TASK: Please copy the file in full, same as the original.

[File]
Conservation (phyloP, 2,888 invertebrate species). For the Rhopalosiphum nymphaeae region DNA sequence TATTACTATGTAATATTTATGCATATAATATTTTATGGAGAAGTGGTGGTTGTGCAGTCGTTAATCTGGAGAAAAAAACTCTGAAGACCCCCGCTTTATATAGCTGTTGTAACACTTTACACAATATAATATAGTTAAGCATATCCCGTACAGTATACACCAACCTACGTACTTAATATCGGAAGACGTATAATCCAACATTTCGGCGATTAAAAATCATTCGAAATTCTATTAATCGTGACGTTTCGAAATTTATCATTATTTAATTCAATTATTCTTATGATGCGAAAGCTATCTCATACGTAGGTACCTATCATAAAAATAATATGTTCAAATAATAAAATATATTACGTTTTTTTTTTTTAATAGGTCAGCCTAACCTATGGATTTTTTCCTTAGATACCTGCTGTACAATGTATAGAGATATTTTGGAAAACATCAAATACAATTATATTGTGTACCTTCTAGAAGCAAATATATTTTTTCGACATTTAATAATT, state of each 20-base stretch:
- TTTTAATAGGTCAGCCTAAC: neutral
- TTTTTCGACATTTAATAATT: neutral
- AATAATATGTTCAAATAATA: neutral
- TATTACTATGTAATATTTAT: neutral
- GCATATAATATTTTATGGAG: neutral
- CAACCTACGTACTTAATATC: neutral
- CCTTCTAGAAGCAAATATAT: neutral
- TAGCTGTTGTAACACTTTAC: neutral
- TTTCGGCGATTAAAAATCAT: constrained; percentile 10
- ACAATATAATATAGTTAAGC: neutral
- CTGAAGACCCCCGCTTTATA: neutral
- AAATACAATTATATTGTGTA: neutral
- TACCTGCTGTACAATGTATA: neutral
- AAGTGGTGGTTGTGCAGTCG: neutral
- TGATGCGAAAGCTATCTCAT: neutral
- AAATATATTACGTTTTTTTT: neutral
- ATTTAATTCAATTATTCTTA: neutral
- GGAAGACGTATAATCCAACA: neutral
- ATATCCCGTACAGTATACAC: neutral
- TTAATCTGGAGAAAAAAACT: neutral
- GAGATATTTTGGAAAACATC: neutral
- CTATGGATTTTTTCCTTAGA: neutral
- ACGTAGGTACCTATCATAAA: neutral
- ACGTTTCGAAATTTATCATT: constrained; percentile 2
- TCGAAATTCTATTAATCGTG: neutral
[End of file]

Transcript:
Conservation (phyloP, 2,888 invertebrate species). For the Rhopalosiphum nymphaeae region DNA sequence TATTACTATGTAATATTTATGCATATAATATTTTATGGAGAAGTGGTGGTTGTGCAGTCGTTAATCTGGAGAAAAAAACTCTGAAGACCCCCGCTTTATATAGCTGTTGTAACACTTTACACAATATAATATAGTTAAGCATATCCCGTACAGTATACACCAACCTACGTACTTAATATCGGAAGACGTATAATCCAACATTTCGGCGATTAAAAATCATTCGAAATTCTATTAATCGTGACGTTTCGAAATTTATCATTATTTAATTCAATTATTCTTATGATGCGAAAGCTATCTCATACGTAGGTACCTATCATAAAAATAATATGTTCAAATAATAAAATATATTACGTTTTTTTTTTTTAATAGGTCAGCCTAACCTATGGATTTTTTCCTTAGATACCTGCTGTACAATGTATAGAGATATTTTGGAAAACATCAAATACAATTATATTGTGTACCTTCTAGAAGCAAATATATTTTTTCGACATTTAATAATT, state of each 20-base stretch:
- TTTTAATAGGTCAGCCTAAC: neutral
- TTTTTCGACATTTAATAATT: neutral
- AATAATATGTTCAAATAATA: neutral
- TATTACTATGTAATATTTAT: neutral
- GCATATAATATTTTATGGAG: neutral
- CAACCTACGTACTTAATATC: neutral
- CCTTCTAGAAGCAAATATAT: neutral
- TAGCTGTTGTAACACTTTAC: neutral
- TTTCGGCGATTAAAAATCAT: constrained; percentile 10
- ACAATATAATATAGTTAAGC: neutral
- CTGAAGACCCCCGCTTTATA: neutral
- AAATACAATTATATTGTGTA: neutral
- TACCTGCTGTACAATGTATA: neutral
- AAGTGGTGGTTGTGCAGTCG: neutral
- TGATGCGAAAGCTATCTCAT: neutral
- AAATATATTACGTTTTTTTT: neutral
- ATTTAATTCAATTATTCTTA: neutral
- GGAAGACGTATAATCCAACA: neutral
- ATATCCCGTACAGTATACAC: neutral
- TTAATCTGGAGAAAAAAACT: neutral
- GAGATATTTTGGAAAACATC: neutral
- CTATGGATTTTTTCCTTAGA: neutral
- ACGTAGGTACCTATCATAAA: neutral
- ACGTTTCGAAATTTATCATT: constrained; percentile 2
- TCGAAATTCTATTAATCGTG: neutral